I am reading yet another biography of C.S Lewis, The Authentic Voice by WIlliam Griffin. (I got it from the book exchange outside the library, which is a wonderful facility. Free books! I do put books and DVDs on it myself, but apparently that's not even necessary-- so I was told by one of the head librarians.) The distinctive feature of The Authentic Voice is that it sticks as close as possible to Lewis's own words, diaries, letters etc. (I've always felt that a person's best biographer is themselves.)
It begins at the commencement of Lewis's Oxford career, but I've reached a part where he revisits his childhood home and comes across the stories and pictures he created with his brother in childhood. The land they created together was called Boxen. It was a kind of merger of his brother's imaginary world, which was full of trains and steam-ships, and Lewis's imaginary world of 'dressed animals' and knights in armour.
This amuses me, because myself and my younger brother did almost exactly the same thing. We both had imaginary countries, though they never merged. My brother (whose name is Turlough) called his Turlogia. Mine was called The Kingdom of Hoc (pronounced Hock), after a nickname I was given by local kids.
My brother was always more radical than me (he is now a Marxist) and our countries reflected this. His was a republic, as far as I can remember. Mine was a monarchy and an aristocracy, though it also had a parliament. His philosophical materialism and my bent towards the supernatural were also manifested in our respective lands, for his was strictly realistic while mine was full of all kind of wonders, such as lakes of bathwater.
My flag was halved turquoise and purple. I forget whether his country had a flag. Our countries played each other at computer soccer games, and so forth. At one point I created a national parliament, fully populated with different parties. I even had an election and parliamentary reports. In truth, I was closer to being a young adult at this time than I was to being a child.
The computer soccer game I mentioned was a game called Striker! We played this together, but my brother would play whole tournaments of it by himself, against the computer, and keeping precise records of the results. (I imagine they are lost, sadly.) I remember how much it used to bother me that these were in real time, and that he wouldn't, despite my advice, simply have an entire season played out in, say, a month.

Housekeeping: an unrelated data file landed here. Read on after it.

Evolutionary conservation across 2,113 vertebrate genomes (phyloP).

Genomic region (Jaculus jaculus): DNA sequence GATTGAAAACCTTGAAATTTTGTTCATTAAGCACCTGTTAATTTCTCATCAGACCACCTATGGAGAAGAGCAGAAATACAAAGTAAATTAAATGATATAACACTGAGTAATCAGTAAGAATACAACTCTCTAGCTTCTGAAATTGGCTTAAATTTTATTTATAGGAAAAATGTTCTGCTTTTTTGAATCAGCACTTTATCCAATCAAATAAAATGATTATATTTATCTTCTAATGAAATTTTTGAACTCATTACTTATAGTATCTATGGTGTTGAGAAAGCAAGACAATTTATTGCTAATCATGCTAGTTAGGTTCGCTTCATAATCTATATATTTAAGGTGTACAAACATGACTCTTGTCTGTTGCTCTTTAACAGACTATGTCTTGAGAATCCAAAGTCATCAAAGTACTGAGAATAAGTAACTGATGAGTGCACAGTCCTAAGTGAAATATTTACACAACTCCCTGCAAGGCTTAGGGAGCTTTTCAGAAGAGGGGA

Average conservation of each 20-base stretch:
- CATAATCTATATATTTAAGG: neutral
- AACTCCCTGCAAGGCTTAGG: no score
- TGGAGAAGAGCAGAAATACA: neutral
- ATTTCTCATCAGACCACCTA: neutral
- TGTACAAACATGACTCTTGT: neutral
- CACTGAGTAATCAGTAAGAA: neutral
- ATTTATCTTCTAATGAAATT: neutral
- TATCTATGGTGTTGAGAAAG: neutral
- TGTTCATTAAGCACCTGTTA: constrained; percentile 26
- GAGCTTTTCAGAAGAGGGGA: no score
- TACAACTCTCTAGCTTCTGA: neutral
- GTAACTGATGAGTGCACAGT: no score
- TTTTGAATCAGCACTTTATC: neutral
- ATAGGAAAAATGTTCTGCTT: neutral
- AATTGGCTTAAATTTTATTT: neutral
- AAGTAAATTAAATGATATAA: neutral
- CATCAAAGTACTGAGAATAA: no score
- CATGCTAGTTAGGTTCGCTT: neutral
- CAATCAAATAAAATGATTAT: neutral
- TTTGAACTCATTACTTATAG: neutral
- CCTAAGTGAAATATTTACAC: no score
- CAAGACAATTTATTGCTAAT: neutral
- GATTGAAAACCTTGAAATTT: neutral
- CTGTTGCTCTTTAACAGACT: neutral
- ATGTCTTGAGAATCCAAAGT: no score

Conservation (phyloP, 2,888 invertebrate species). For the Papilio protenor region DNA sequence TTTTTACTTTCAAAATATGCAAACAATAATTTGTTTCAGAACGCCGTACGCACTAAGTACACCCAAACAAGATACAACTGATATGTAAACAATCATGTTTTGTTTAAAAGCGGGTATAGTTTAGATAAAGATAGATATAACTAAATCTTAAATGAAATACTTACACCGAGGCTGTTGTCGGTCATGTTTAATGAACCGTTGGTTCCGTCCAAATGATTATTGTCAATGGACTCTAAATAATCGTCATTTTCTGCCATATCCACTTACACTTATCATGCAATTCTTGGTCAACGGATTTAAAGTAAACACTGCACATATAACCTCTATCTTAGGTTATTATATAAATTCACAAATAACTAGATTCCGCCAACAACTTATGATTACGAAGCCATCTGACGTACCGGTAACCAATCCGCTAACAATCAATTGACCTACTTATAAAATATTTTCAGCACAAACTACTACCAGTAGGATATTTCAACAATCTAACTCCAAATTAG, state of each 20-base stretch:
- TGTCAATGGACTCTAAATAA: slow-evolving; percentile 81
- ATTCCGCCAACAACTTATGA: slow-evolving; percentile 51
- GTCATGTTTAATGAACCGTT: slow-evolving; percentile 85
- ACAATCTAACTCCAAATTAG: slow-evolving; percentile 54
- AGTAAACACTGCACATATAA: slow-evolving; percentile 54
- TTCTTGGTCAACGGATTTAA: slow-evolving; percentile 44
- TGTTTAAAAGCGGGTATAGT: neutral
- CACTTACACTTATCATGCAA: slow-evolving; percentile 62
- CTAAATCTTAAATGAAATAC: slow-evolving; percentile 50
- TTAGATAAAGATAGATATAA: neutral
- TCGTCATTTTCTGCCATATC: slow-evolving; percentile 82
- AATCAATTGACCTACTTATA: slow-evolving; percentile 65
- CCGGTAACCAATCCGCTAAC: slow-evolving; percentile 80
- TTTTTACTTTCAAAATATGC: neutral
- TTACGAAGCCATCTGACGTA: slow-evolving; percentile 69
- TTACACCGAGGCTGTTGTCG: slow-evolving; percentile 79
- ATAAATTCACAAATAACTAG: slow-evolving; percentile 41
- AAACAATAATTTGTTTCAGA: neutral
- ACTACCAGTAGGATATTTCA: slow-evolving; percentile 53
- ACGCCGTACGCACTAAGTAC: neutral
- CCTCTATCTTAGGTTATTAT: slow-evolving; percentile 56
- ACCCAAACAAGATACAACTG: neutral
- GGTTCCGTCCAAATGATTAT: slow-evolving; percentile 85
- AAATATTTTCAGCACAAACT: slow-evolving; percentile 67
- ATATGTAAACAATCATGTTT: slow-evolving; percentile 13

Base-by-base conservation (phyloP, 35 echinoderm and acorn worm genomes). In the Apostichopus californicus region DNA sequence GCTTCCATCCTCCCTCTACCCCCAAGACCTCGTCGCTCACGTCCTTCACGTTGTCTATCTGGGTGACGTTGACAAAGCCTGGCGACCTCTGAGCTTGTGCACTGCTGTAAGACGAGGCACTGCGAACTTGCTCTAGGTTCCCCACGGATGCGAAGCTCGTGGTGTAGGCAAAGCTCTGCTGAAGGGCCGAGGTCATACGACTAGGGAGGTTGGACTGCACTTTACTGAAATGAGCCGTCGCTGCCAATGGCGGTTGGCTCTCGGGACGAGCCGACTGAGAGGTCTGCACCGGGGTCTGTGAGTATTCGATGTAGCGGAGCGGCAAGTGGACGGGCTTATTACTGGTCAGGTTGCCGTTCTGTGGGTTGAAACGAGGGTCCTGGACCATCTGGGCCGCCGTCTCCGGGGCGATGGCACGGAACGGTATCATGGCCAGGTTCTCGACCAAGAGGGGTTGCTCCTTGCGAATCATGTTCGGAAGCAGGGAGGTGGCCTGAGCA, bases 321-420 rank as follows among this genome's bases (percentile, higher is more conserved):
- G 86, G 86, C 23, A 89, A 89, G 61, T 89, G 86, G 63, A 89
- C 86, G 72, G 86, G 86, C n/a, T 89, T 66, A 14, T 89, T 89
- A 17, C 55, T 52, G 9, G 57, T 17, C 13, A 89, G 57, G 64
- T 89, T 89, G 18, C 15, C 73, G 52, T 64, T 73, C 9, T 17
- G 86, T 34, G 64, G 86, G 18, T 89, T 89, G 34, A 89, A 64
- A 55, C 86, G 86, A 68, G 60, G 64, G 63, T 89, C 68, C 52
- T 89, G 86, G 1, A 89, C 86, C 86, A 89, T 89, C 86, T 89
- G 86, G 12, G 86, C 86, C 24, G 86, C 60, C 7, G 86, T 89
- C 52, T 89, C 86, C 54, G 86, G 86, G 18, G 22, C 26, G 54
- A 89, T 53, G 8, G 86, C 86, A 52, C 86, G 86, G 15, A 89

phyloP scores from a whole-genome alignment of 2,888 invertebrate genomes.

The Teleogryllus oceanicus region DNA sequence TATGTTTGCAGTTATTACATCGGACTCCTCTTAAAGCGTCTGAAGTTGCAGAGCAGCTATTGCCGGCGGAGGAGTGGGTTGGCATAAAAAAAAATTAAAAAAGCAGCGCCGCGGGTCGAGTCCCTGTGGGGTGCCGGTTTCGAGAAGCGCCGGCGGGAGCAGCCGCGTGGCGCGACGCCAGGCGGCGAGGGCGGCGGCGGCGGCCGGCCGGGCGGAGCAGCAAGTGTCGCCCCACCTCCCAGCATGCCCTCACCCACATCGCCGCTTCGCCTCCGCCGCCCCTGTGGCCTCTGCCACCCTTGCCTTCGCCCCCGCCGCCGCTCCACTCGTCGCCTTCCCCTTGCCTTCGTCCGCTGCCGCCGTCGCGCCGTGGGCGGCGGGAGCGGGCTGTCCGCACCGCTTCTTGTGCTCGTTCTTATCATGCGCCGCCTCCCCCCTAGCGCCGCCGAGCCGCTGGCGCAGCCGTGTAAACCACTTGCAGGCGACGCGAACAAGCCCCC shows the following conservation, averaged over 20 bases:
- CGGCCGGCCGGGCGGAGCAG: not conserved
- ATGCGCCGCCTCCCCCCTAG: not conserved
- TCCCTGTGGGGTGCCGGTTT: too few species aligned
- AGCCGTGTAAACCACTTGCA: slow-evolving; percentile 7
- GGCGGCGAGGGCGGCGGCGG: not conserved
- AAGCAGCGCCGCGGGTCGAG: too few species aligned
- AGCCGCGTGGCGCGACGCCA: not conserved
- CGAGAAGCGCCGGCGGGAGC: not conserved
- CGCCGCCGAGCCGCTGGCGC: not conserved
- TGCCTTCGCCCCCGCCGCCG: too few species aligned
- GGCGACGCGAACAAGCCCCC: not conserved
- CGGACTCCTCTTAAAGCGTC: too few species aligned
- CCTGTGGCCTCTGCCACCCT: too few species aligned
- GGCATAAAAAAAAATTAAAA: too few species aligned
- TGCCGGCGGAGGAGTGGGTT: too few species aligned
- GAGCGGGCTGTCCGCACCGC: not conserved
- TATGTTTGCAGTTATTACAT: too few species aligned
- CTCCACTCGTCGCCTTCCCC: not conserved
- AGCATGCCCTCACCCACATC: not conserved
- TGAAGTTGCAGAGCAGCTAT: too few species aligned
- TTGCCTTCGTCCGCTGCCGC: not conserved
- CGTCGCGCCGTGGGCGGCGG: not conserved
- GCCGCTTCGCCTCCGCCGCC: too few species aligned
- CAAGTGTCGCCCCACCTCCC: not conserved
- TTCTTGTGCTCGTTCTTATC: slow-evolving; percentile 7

But they influenced a dream I had not so many years ago, a dream that might well be the most extraordinarily vivid dream I've ever dreamed. My brother, in this dream, had become utterly obsessed by a stash of records he found in a little hollow in the ground, a kind of muddy cave that was no bigger than a very poky attic. (One could not stand upright in it.) The papers were a record of a vanished civilization-- terrestrial or extra-terrestrial, I can't remember, but the essential part of the dream's atmosphere was that they were the only record and my brother was the only custodian of this entire civilization's history. The notion that this entire chronicle was only real insofar as it existed on fragile and long-lost pieces of paper was so powerful that I don't know how to express it adequately. Nor can I really justify why I am recording it here. I must confess to an urge to get everything that strikes me as significant into written form.
Only later did I learn we were in distinguished company in inventing our imaginary countries, since-- as well as the Lewises-- the Bronte children had their own fictional land, Gondal.
I shared a bedroom (and bunk beds) with my younger brother for years and years and years. It often intrigues me that many of the debates I have in the 'big' world, or on this blog, or in other forums, are in many ways replays of the long-running debates (sometimes flaring into rows) that we had for so many years, on almost every subject. Now we seldom get into debates, by unspoken common consent (I think). He is a film-maker and a docu-drama he made on the 1913 Lock-Out was shown as part of the Dublin Film Festival this year.
I often find myself asking him, 'Do you remember this?', or 'Do you remember that?'. Somehow, the more one sees of the big world, and of the gallery of characters that populates the big world, the more and not less significant that private world of childhood experience, whose thousands upon thousands of hours can never be shared with anyone who didn't experience them, comes to mean.
(I actually saw Lewis's Boxen chronicles being sold as a book in a bookshop once. I can't imagine being such a Lewis fanatic that I would buy or even read such a book.)